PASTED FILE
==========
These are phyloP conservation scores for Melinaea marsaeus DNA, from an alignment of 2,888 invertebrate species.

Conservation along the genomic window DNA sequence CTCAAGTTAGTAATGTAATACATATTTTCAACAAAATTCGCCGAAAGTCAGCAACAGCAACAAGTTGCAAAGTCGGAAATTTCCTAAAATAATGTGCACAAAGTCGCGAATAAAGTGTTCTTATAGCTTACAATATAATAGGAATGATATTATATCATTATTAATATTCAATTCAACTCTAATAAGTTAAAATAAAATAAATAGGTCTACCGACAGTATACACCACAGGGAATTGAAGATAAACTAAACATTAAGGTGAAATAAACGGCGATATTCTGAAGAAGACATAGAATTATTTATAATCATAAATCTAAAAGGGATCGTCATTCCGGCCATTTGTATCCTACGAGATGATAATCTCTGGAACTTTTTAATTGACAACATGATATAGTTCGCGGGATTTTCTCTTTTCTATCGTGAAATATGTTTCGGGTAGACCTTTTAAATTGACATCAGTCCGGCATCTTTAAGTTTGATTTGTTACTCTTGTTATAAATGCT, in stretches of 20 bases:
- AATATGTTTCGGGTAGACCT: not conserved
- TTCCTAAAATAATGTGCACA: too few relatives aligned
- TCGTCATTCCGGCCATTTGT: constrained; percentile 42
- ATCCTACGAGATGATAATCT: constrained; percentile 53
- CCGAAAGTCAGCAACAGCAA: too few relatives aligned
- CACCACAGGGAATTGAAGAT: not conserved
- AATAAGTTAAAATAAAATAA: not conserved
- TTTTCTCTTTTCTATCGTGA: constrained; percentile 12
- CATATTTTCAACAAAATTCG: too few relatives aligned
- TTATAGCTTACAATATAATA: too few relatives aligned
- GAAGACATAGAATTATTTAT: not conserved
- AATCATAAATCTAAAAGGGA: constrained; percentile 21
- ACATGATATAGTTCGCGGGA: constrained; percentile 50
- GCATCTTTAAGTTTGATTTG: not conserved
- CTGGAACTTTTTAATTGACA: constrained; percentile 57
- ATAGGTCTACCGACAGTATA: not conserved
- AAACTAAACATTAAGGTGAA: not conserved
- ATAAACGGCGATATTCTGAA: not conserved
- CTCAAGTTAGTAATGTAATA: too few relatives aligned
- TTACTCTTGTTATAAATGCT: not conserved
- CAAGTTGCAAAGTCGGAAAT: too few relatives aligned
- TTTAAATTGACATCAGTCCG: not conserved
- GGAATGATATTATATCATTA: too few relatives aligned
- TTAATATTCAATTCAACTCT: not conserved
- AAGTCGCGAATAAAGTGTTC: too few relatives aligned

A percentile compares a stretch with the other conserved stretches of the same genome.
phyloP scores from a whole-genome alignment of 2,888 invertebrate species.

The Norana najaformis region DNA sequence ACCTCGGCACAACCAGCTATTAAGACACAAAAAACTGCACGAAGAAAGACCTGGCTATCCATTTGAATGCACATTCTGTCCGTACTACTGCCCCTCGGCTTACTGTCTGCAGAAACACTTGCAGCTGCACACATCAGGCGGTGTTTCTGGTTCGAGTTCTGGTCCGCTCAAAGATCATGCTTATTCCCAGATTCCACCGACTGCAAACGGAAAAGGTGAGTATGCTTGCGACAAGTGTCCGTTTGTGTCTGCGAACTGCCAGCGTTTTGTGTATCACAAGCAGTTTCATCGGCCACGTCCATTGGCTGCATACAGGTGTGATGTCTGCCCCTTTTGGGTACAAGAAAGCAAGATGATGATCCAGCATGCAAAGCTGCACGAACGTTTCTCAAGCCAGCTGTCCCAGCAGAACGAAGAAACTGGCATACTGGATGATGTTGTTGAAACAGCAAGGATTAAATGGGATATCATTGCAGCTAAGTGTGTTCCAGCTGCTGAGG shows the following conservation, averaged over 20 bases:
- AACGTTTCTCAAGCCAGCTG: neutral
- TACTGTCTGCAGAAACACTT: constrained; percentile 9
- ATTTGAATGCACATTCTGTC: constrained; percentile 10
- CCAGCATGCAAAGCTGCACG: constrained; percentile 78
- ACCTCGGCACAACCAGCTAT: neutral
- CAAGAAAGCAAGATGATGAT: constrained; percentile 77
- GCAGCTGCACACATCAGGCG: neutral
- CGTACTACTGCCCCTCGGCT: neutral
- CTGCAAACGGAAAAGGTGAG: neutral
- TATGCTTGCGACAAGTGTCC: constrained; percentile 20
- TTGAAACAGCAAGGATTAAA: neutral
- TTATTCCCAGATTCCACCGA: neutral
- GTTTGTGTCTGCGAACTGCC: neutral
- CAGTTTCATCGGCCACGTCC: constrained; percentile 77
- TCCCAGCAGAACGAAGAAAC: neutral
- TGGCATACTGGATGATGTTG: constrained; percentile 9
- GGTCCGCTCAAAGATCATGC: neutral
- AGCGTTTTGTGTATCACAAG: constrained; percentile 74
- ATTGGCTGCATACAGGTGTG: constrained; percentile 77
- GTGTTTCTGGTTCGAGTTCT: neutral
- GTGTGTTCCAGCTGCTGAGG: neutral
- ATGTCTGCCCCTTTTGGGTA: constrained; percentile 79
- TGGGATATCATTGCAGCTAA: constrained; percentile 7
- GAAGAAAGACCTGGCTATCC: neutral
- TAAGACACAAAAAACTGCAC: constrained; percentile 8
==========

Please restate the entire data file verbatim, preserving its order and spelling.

These are phyloP conservation scores for Melinaea marsaeus DNA, from an alignment of 2,888 invertebrate species.

Conservation along the genomic window DNA sequence CTCAAGTTAGTAATGTAATACATATTTTCAACAAAATTCGCCGAAAGTCAGCAACAGCAACAAGTTGCAAAGTCGGAAATTTCCTAAAATAATGTGCACAAAGTCGCGAATAAAGTGTTCTTATAGCTTACAATATAATAGGAATGATATTATATCATTATTAATATTCAATTCAACTCTAATAAGTTAAAATAAAATAAATAGGTCTACCGACAGTATACACCACAGGGAATTGAAGATAAACTAAACATTAAGGTGAAATAAACGGCGATATTCTGAAGAAGACATAGAATTATTTATAATCATAAATCTAAAAGGGATCGTCATTCCGGCCATTTGTATCCTACGAGATGATAATCTCTGGAACTTTTTAATTGACAACATGATATAGTTCGCGGGATTTTCTCTTTTCTATCGTGAAATATGTTTCGGGTAGACCTTTTAAATTGACATCAGTCCGGCATCTTTAAGTTTGATTTGTTACTCTTGTTATAAATGCT, in stretches of 20 bases:
- AATATGTTTCGGGTAGACCT: not conserved
- TTCCTAAAATAATGTGCACA: too few relatives aligned
- TCGTCATTCCGGCCATTTGT: constrained; percentile 42
- ATCCTACGAGATGATAATCT: constrained; percentile 53
- CCGAAAGTCAGCAACAGCAA: too few relatives aligned
- CACCACAGGGAATTGAAGAT: not conserved
- AATAAGTTAAAATAAAATAA: not conserved
- TTTTCTCTTTTCTATCGTGA: constrained; percentile 12
- CATATTTTCAACAAAATTCG: too few relatives aligned
- TTATAGCTTACAATATAATA: too few relatives aligned
- GAAGACATAGAATTATTTAT: not conserved
- AATCATAAATCTAAAAGGGA: constrained; percentile 21
- ACATGATATAGTTCGCGGGA: constrained; percentile 50
- GCATCTTTAAGTTTGATTTG: not conserved
- CTGGAACTTTTTAATTGACA: constrained; percentile 57
- ATAGGTCTACCGACAGTATA: not conserved
- AAACTAAACATTAAGGTGAA: not conserved
- ATAAACGGCGATATTCTGAA: not conserved
- CTCAAGTTAGTAATGTAATA: too few relatives aligned
- TTACTCTTGTTATAAATGCT: not conserved
- CAAGTTGCAAAGTCGGAAAT: too few relatives aligned
- TTTAAATTGACATCAGTCCG: not conserved
- GGAATGATATTATATCATTA: too few relatives aligned
- TTAATATTCAATTCAACTCT: not conserved
- AAGTCGCGAATAAAGTGTTC: too few relatives aligned

A percentile compares a stretch with the other conserved stretches of the same genome.
phyloP scores from a whole-genome alignment of 2,888 invertebrate species.

The Norana najaformis region DNA sequence ACCTCGGCACAACCAGCTATTAAGACACAAAAAACTGCACGAAGAAAGACCTGGCTATCCATTTGAATGCACATTCTGTCCGTACTACTGCCCCTCGGCTTACTGTCTGCAGAAACACTTGCAGCTGCACACATCAGGCGGTGTTTCTGGTTCGAGTTCTGGTCCGCTCAAAGATCATGCTTATTCCCAGATTCCACCGACTGCAAACGGAAAAGGTGAGTATGCTTGCGACAAGTGTCCGTTTGTGTCTGCGAACTGCCAGCGTTTTGTGTATCACAAGCAGTTTCATCGGCCACGTCCATTGGCTGCATACAGGTGTGATGTCTGCCCCTTTTGGGTACAAGAAAGCAAGATGATGATCCAGCATGCAAAGCTGCACGAACGTTTCTCAAGCCAGCTGTCCCAGCAGAACGAAGAAACTGGCATACTGGATGATGTTGTTGAAACAGCAAGGATTAAATGGGATATCATTGCAGCTAAGTGTGTTCCAGCTGCTGAGG shows the following conservation, averaged over 20 bases:
- AACGTTTCTCAAGCCAGCTG: neutral
- TACTGTCTGCAGAAACACTT: constrained; percentile 9
- ATTTGAATGCACATTCTGTC: constrained; percentile 10
- CCAGCATGCAAAGCTGCACG: constrained; percentile 78
- ACCTCGGCACAACCAGCTAT: neutral
- CAAGAAAGCAAGATGATGAT: constrained; percentile 77
- GCAGCTGCACACATCAGGCG: neutral
- CGTACTACTGCCCCTCGGCT: neutral
- CTGCAAACGGAAAAGGTGAG: neutral
- TATGCTTGCGACAAGTGTCC: constrained; percentile 20
- TTGAAACAGCAAGGATTAAA: neutral
- TTATTCCCAGATTCCACCGA: neutral
- GTTTGTGTCTGCGAACTGCC: neutral
- CAGTTTCATCGGCCACGTCC: constrained; percentile 77
- TCCCAGCAGAACGAAGAAAC: neutral
- TGGCATACTGGATGATGTTG: constrained; percentile 9
- GGTCCGCTCAAAGATCATGC: neutral
- AGCGTTTTGTGTATCACAAG: constrained; percentile 74
- ATTGGCTGCATACAGGTGTG: constrained; percentile 77
- GTGTTTCTGGTTCGAGTTCT: neutral
- GTGTGTTCCAGCTGCTGAGG: neutral
- ATGTCTGCCCCTTTTGGGTA: constrained; percentile 79
- TGGGATATCATTGCAGCTAA: constrained; percentile 7
- GAAGAAAGACCTGGCTATCC: neutral
- TAAGACACAAAAAACTGCAC: constrained; percentile 8